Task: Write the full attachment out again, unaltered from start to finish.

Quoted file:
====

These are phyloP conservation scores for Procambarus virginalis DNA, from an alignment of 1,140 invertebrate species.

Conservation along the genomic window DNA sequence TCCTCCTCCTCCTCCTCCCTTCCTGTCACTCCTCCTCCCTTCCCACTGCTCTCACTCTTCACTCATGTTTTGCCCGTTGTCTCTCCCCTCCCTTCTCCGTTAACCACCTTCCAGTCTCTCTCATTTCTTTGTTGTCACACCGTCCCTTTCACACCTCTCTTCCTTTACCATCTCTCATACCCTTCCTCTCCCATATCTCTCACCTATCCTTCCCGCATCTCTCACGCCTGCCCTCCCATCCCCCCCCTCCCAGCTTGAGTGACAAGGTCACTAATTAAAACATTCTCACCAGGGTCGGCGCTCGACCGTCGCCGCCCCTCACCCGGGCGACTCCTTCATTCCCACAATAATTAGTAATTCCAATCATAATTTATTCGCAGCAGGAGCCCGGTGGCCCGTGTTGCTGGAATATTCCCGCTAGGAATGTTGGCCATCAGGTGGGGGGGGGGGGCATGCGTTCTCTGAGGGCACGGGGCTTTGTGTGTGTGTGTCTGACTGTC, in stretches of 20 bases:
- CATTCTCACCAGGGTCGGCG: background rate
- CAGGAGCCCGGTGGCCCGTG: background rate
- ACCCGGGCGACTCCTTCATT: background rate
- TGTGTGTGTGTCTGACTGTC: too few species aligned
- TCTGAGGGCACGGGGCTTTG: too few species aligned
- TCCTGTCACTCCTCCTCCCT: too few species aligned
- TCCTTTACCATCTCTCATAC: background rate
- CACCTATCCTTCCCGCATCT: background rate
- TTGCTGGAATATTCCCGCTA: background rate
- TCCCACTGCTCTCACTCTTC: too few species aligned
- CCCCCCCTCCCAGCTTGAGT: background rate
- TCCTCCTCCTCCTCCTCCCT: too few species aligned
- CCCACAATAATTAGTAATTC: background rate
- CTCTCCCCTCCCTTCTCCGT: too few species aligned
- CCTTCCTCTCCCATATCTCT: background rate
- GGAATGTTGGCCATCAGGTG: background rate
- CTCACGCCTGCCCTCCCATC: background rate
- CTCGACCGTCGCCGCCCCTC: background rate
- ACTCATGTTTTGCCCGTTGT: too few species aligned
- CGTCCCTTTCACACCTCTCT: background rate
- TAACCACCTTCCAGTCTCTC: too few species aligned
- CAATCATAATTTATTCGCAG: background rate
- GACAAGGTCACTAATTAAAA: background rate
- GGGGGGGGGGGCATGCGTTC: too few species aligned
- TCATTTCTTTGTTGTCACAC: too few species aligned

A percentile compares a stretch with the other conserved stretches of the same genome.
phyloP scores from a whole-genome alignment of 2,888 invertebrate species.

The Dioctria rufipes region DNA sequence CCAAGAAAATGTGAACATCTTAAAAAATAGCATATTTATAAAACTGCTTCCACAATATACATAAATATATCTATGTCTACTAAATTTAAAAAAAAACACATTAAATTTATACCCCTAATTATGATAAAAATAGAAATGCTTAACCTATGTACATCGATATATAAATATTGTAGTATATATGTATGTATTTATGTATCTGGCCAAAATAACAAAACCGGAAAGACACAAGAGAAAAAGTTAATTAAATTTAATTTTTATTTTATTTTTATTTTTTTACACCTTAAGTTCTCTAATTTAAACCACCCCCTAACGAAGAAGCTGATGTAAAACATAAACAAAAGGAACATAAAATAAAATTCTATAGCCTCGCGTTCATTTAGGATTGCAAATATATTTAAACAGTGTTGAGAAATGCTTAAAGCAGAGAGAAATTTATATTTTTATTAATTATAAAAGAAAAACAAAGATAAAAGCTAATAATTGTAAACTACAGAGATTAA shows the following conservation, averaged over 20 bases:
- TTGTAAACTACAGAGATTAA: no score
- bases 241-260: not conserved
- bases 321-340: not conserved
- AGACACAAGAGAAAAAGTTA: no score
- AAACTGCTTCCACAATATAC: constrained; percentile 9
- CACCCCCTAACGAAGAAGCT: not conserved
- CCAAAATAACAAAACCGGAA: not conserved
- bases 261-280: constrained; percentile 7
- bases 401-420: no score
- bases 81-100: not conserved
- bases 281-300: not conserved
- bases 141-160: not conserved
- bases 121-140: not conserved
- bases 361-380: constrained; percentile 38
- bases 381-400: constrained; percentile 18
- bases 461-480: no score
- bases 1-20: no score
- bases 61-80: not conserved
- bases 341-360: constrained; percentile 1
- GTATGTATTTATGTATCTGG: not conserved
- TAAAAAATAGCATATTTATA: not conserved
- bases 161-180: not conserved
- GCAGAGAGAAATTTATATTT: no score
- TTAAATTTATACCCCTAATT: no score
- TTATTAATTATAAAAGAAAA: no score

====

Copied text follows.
These are phyloP conservation scores for Procambarus virginalis DNA, from an alignment of 1,140 invertebrate species.

Conservation along the genomic window DNA sequence TCCTCCTCCTCCTCCTCCCTTCCTGTCACTCCTCCTCCCTTCCCACTGCTCTCACTCTTCACTCATGTTTTGCCCGTTGTCTCTCCCCTCCCTTCTCCGTTAACCACCTTCCAGTCTCTCTCATTTCTTTGTTGTCACACCGTCCCTTTCACACCTCTCTTCCTTTACCATCTCTCATACCCTTCCTCTCCCATATCTCTCACCTATCCTTCCCGCATCTCTCACGCCTGCCCTCCCATCCCCCCCCTCCCAGCTTGAGTGACAAGGTCACTAATTAAAACATTCTCACCAGGGTCGGCGCTCGACCGTCGCCGCCCCTCACCCGGGCGACTCCTTCATTCCCACAATAATTAGTAATTCCAATCATAATTTATTCGCAGCAGGAGCCCGGTGGCCCGTGTTGCTGGAATATTCCCGCTAGGAATGTTGGCCATCAGGTGGGGGGGGGGGGCATGCGTTCTCTGAGGGCACGGGGCTTTGTGTGTGTGTGTCTGACTGTC, in stretches of 20 bases:
- CATTCTCACCAGGGTCGGCG: background rate
- CAGGAGCCCGGTGGCCCGTG: background rate
- ACCCGGGCGACTCCTTCATT: background rate
- TGTGTGTGTGTCTGACTGTC: too few species aligned
- TCTGAGGGCACGGGGCTTTG: too few species aligned
- TCCTGTCACTCCTCCTCCCT: too few species aligned
- TCCTTTACCATCTCTCATAC: background rate
- CACCTATCCTTCCCGCATCT: background rate
- TTGCTGGAATATTCCCGCTA: background rate
- TCCCACTGCTCTCACTCTTC: too few species aligned
- CCCCCCCTCCCAGCTTGAGT: background rate
- TCCTCCTCCTCCTCCTCCCT: too few species aligned
- CCCACAATAATTAGTAATTC: background rate
- CTCTCCCCTCCCTTCTCCGT: too few species aligned
- CCTTCCTCTCCCATATCTCT: background rate
- GGAATGTTGGCCATCAGGTG: background rate
- CTCACGCCTGCCCTCCCATC: background rate
- CTCGACCGTCGCCGCCCCTC: background rate
- ACTCATGTTTTGCCCGTTGT: too few species aligned
- CGTCCCTTTCACACCTCTCT: background rate
- TAACCACCTTCCAGTCTCTC: too few species aligned
- CAATCATAATTTATTCGCAG: background rate
- GACAAGGTCACTAATTAAAA: background rate
- GGGGGGGGGGGCATGCGTTC: too few species aligned
- TCATTTCTTTGTTGTCACAC: too few species aligned

A percentile compares a stretch with the other conserved stretches of the same genome.
phyloP scores from a whole-genome alignment of 2,888 invertebrate species.

The Dioctria rufipes region DNA sequence CCAAGAAAATGTGAACATCTTAAAAAATAGCATATTTATAAAACTGCTTCCACAATATACATAAATATATCTATGTCTACTAAATTTAAAAAAAAACACATTAAATTTATACCCCTAATTATGATAAAAATAGAAATGCTTAACCTATGTACATCGATATATAAATATTGTAGTATATATGTATGTATTTATGTATCTGGCCAAAATAACAAAACCGGAAAGACACAAGAGAAAAAGTTAATTAAATTTAATTTTTATTTTATTTTTATTTTTTTACACCTTAAGTTCTCTAATTTAAACCACCCCCTAACGAAGAAGCTGATGTAAAACATAAACAAAAGGAACATAAAATAAAATTCTATAGCCTCGCGTTCATTTAGGATTGCAAATATATTTAAACAGTGTTGAGAAATGCTTAAAGCAGAGAGAAATTTATATTTTTATTAATTATAAAAGAAAAACAAAGATAAAAGCTAATAATTGTAAACTACAGAGATTAA shows the following conservation, averaged over 20 bases:
- TTGTAAACTACAGAGATTAA: no score
- bases 241-260: not conserved
- bases 321-340: not conserved
- AGACACAAGAGAAAAAGTTA: no score
- AAACTGCTTCCACAATATAC: constrained; percentile 9
- CACCCCCTAACGAAGAAGCT: not conserved
- CCAAAATAACAAAACCGGAA: not conserved
- bases 261-280: constrained; percentile 7
- bases 401-420: no score
- bases 81-100: not conserved
- bases 281-300: not conserved
- bases 141-160: not conserved
- bases 121-140: not conserved
- bases 361-380: constrained; percentile 38
- bases 381-400: constrained; percentile 18
- bases 461-480: no score
- bases 1-20: no score
- bases 61-80: not conserved
- bases 341-360: constrained; percentile 1
- GTATGTATTTATGTATCTGG: not conserved
- TAAAAAATAGCATATTTATA: not conserved
- bases 161-180: not conserved
- GCAGAGAGAAATTTATATTT: no score
- TTAAATTTATACCCCTAATT: no score
- TTATTAATTATAAAAGAAAA: no score